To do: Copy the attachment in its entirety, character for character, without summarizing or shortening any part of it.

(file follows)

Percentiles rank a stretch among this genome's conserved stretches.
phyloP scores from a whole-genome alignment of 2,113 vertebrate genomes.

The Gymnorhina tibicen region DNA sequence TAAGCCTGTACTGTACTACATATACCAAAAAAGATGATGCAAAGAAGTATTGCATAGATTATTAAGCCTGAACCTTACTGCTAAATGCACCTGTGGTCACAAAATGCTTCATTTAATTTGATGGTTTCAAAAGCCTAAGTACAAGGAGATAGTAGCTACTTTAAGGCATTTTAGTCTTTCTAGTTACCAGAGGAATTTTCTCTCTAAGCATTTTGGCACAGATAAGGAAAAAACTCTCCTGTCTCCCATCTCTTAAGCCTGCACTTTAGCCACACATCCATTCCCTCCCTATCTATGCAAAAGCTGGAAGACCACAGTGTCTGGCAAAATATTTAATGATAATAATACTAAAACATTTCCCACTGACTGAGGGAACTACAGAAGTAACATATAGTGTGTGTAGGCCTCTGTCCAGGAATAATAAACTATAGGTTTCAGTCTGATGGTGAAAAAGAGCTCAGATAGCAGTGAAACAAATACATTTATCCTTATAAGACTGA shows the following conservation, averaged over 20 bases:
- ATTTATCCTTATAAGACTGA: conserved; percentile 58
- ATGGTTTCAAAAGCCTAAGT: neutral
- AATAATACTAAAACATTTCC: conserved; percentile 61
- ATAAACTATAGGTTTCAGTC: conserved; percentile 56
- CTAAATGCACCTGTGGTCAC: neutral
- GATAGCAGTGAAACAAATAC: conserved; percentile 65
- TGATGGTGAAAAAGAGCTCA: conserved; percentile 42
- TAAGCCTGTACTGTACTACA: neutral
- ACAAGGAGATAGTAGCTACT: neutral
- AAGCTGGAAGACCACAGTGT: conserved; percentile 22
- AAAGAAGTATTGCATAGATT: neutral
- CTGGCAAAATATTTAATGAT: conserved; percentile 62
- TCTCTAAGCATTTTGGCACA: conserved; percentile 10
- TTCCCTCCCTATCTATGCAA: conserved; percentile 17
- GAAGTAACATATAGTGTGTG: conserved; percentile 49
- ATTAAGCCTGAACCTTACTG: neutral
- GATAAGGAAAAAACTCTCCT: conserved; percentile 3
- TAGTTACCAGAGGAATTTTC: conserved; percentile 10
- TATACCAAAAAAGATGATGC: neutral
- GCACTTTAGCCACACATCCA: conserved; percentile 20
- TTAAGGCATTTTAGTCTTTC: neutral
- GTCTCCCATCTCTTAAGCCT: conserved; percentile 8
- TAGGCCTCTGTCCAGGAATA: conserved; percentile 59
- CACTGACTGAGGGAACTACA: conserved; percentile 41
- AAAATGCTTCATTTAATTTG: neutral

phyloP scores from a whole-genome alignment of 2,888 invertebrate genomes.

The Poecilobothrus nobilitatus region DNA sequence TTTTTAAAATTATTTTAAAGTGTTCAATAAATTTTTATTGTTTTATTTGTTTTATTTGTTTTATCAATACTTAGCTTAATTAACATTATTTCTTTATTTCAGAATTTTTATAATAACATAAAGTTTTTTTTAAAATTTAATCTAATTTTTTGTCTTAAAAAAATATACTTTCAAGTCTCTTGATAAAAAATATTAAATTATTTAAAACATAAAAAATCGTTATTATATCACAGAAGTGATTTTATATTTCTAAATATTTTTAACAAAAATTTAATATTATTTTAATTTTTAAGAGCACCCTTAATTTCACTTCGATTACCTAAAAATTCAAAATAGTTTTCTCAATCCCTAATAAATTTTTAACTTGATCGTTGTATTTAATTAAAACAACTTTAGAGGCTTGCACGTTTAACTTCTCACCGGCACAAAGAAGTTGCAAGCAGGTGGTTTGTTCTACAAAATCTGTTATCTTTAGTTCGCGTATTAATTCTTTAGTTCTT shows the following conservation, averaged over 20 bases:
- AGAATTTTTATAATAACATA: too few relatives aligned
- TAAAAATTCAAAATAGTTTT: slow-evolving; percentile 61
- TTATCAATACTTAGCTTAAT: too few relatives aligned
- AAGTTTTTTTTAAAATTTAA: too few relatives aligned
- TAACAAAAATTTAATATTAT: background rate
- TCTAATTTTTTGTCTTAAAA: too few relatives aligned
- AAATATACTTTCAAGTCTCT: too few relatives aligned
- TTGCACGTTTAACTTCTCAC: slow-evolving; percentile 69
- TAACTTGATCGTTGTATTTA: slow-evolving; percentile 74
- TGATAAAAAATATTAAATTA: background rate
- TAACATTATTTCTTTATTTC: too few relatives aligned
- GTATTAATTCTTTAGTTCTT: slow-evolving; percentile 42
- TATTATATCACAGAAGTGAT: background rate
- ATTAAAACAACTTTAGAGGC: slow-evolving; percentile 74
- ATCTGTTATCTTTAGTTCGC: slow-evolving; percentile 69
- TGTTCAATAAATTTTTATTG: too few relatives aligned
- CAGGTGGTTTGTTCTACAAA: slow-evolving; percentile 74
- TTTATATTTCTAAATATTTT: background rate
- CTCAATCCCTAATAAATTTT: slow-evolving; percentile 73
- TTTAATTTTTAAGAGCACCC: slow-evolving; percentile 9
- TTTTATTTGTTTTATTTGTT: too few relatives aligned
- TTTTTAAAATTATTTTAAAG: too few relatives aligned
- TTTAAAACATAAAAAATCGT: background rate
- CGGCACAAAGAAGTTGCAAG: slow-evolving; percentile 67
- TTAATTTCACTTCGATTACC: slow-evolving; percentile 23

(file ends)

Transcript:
Percentiles rank a stretch among this genome's conserved stretches.
phyloP scores from a whole-genome alignment of 2,113 vertebrate genomes.

The Gymnorhina tibicen region DNA sequence TAAGCCTGTACTGTACTACATATACCAAAAAAGATGATGCAAAGAAGTATTGCATAGATTATTAAGCCTGAACCTTACTGCTAAATGCACCTGTGGTCACAAAATGCTTCATTTAATTTGATGGTTTCAAAAGCCTAAGTACAAGGAGATAGTAGCTACTTTAAGGCATTTTAGTCTTTCTAGTTACCAGAGGAATTTTCTCTCTAAGCATTTTGGCACAGATAAGGAAAAAACTCTCCTGTCTCCCATCTCTTAAGCCTGCACTTTAGCCACACATCCATTCCCTCCCTATCTATGCAAAAGCTGGAAGACCACAGTGTCTGGCAAAATATTTAATGATAATAATACTAAAACATTTCCCACTGACTGAGGGAACTACAGAAGTAACATATAGTGTGTGTAGGCCTCTGTCCAGGAATAATAAACTATAGGTTTCAGTCTGATGGTGAAAAAGAGCTCAGATAGCAGTGAAACAAATACATTTATCCTTATAAGACTGA shows the following conservation, averaged over 20 bases:
- ATTTATCCTTATAAGACTGA: conserved; percentile 58
- ATGGTTTCAAAAGCCTAAGT: neutral
- AATAATACTAAAACATTTCC: conserved; percentile 61
- ATAAACTATAGGTTTCAGTC: conserved; percentile 56
- CTAAATGCACCTGTGGTCAC: neutral
- GATAGCAGTGAAACAAATAC: conserved; percentile 65
- TGATGGTGAAAAAGAGCTCA: conserved; percentile 42
- TAAGCCTGTACTGTACTACA: neutral
- ACAAGGAGATAGTAGCTACT: neutral
- AAGCTGGAAGACCACAGTGT: conserved; percentile 22
- AAAGAAGTATTGCATAGATT: neutral
- CTGGCAAAATATTTAATGAT: conserved; percentile 62
- TCTCTAAGCATTTTGGCACA: conserved; percentile 10
- TTCCCTCCCTATCTATGCAA: conserved; percentile 17
- GAAGTAACATATAGTGTGTG: conserved; percentile 49
- ATTAAGCCTGAACCTTACTG: neutral
- GATAAGGAAAAAACTCTCCT: conserved; percentile 3
- TAGTTACCAGAGGAATTTTC: conserved; percentile 10
- TATACCAAAAAAGATGATGC: neutral
- GCACTTTAGCCACACATCCA: conserved; percentile 20
- TTAAGGCATTTTAGTCTTTC: neutral
- GTCTCCCATCTCTTAAGCCT: conserved; percentile 8
- TAGGCCTCTGTCCAGGAATA: conserved; percentile 59
- CACTGACTGAGGGAACTACA: conserved; percentile 41
- AAAATGCTTCATTTAATTTG: neutral

phyloP scores from a whole-genome alignment of 2,888 invertebrate genomes.

The Poecilobothrus nobilitatus region DNA sequence TTTTTAAAATTATTTTAAAGTGTTCAATAAATTTTTATTGTTTTATTTGTTTTATTTGTTTTATCAATACTTAGCTTAATTAACATTATTTCTTTATTTCAGAATTTTTATAATAACATAAAGTTTTTTTTAAAATTTAATCTAATTTTTTGTCTTAAAAAAATATACTTTCAAGTCTCTTGATAAAAAATATTAAATTATTTAAAACATAAAAAATCGTTATTATATCACAGAAGTGATTTTATATTTCTAAATATTTTTAACAAAAATTTAATATTATTTTAATTTTTAAGAGCACCCTTAATTTCACTTCGATTACCTAAAAATTCAAAATAGTTTTCTCAATCCCTAATAAATTTTTAACTTGATCGTTGTATTTAATTAAAACAACTTTAGAGGCTTGCACGTTTAACTTCTCACCGGCACAAAGAAGTTGCAAGCAGGTGGTTTGTTCTACAAAATCTGTTATCTTTAGTTCGCGTATTAATTCTTTAGTTCTT shows the following conservation, averaged over 20 bases:
- AGAATTTTTATAATAACATA: too few relatives aligned
- TAAAAATTCAAAATAGTTTT: slow-evolving; percentile 61
- TTATCAATACTTAGCTTAAT: too few relatives aligned
- AAGTTTTTTTTAAAATTTAA: too few relatives aligned
- TAACAAAAATTTAATATTAT: background rate
- TCTAATTTTTTGTCTTAAAA: too few relatives aligned
- AAATATACTTTCAAGTCTCT: too few relatives aligned
- TTGCACGTTTAACTTCTCAC: slow-evolving; percentile 69
- TAACTTGATCGTTGTATTTA: slow-evolving; percentile 74
- TGATAAAAAATATTAAATTA: background rate
- TAACATTATTTCTTTATTTC: too few relatives aligned
- GTATTAATTCTTTAGTTCTT: slow-evolving; percentile 42
- TATTATATCACAGAAGTGAT: background rate
- ATTAAAACAACTTTAGAGGC: slow-evolving; percentile 74
- ATCTGTTATCTTTAGTTCGC: slow-evolving; percentile 69
- TGTTCAATAAATTTTTATTG: too few relatives aligned
- CAGGTGGTTTGTTCTACAAA: slow-evolving; percentile 74
- TTTATATTTCTAAATATTTT: background rate
- CTCAATCCCTAATAAATTTT: slow-evolving; percentile 73
- TTTAATTTTTAAGAGCACCC: slow-evolving; percentile 9
- TTTTATTTGTTTTATTTGTT: too few relatives aligned
- TTTTTAAAATTATTTTAAAG: too few relatives aligned
- TTTAAAACATAAAAAATCGT: background rate
- CGGCACAAAGAAGTTGCAAG: slow-evolving; percentile 67
- TTAATTTCACTTCGATTACC: slow-evolving; percentile 23